to the same standards as field technicians, and operations software. It’s an area where evolving technology provides ongoing challenges. “Labs are always looking at ways for technology to make them faster and more efficient,” says Tess. Operating systems, software, and electronic communication methods are always under development. “It’s the American way,” says Tess. As each new product or approach becomes available, it must be tested against actual carcass data to measure its consistency and accuracy. As Tess says, “It must predict what it sets out to predict.” “It’s an expensive and time-consuming process,” explains Tess, with the expense borne by the lab. “But it must be statistically accurate or it isn’t usable. Again, the data has to be reliable.” “The UGC serves a vital role in this process by giving credibility to the science,” says Henry. “Its validation of software, along with its certification of field and lab technicians, is invaluable to ultrasound.” For Tess, the UGC’s role as a pipeline for communication to the breed associations is just as important. EPDs must be based on accurate and reliable data, and must be calculated using approved and tested methodology. “For ultrasound to be beneficial to producers, the data used by the breed associations to compute EPDs must be as accurate as it can be,” says Tess. “They’re buying bulls and semen, and ranking females based on that data. Most don’t understand the statistical methods used to create those EPDs; they take them on trust. It’s imperative that all parties involved do everything they can to maintain that trust.” “There is competition among the breeds, among the labs and technicians, and among the producers. That’s part of the capitalistic system we live in, where everyone is always striving to get better. It’s up to the UGC to look after the common interests and maintain a level of standardization and quality,” Tess explains. “Accuracy of the data shouldn’t be something the producer worries about. He should be able to take that for granted.” Rapidly changing technology and scientific progress are concerns for the

overall industry, and Tess is keenly aware of the pressure to keep ultrasound relevant and dependable. “There’s a lot of heartburn and uncertainly in the ultrasound field right now,” says Tess. “If ultrasound becomes obsolete, a lot of people lose their livelihoods.” From full-time field technicians, to labs that exist solely for that purpose, gathering and processing ultrasound images and data has become its own industry. Tess says the number of certified technicians in the field has held steady at about 150 for the past few years. Some are part-time and perform the service as supplementary income. Others are from research facilities, or are veterinarians who provide scanning as a compliment to their business. But many are full-time technicians, scanning thousands of cattle each year and relying on ultrasound as their sole source of income. The number of cattle being scanned has decreased slightly in recent years, according to Tess, who ascribes the trend to economic factors. “Producers are struggling to survive,” he explains. “They’re cutting back on costs.” Still, Tess stresses, ultrasound is “a tremendous tool, a way to provide individual measure of carcass traits while the animal is still alive.” “An animal’s not much good for breeding after harvest,” Tess laughs. He continues to emphasis the “tremendous economic value” in being able to measure traits like IMF that correlate to consumer identified preferences like marbling. From an organizational standpoint, Tess hopes to make the UGC operate more efficiently. “I would like everyone (technicians, labs, and breed associations) to feel like they’re getting more bang for their buck,” Tess says. And by doing that, he hopes to help the industry stay profitable. “Everyone along the chain needs to be economically viable,” he adds, “and the UGC should help them do that.” But for Tess, the real mission of the UGC comes back to an even higher calling: “Our ultimate goal is to provide better quality data to the beef industry.”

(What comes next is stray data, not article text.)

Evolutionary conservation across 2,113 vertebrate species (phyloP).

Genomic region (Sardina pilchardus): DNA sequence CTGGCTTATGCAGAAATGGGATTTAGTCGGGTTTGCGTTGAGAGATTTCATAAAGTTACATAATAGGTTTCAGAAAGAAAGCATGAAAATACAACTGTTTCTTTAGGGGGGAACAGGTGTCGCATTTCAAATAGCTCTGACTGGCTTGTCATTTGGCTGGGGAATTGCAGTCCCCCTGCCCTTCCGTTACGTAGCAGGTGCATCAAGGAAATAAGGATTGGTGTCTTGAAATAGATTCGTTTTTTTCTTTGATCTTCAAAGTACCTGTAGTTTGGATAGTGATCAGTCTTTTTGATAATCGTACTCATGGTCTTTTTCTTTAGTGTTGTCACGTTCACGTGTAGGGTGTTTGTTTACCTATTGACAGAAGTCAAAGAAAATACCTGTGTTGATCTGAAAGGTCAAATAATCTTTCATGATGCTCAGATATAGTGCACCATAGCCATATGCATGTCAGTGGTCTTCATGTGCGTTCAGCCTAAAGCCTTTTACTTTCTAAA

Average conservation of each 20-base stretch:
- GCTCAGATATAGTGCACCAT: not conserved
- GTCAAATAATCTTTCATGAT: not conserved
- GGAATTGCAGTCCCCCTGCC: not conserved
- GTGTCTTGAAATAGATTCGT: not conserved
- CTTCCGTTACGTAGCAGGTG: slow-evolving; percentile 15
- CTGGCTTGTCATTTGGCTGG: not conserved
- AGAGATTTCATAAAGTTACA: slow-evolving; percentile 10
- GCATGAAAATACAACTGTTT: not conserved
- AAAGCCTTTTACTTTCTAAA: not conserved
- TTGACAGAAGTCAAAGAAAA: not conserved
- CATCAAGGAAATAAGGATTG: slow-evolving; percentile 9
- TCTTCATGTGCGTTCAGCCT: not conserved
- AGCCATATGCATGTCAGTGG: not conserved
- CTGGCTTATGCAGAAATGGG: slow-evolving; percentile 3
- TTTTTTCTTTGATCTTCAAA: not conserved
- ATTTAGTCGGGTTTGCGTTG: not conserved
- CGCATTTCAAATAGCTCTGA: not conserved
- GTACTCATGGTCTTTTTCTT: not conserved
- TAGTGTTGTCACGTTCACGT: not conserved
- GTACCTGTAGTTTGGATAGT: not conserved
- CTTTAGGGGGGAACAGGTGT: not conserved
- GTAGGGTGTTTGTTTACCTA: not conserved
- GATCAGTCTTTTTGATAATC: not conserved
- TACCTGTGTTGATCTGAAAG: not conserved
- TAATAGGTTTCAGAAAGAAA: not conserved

L J L Gelbvieh Ranch – A Lifetime of Commitment to Service and Gelbvieh Cattle Report by Max & Debby Porter and Don Danell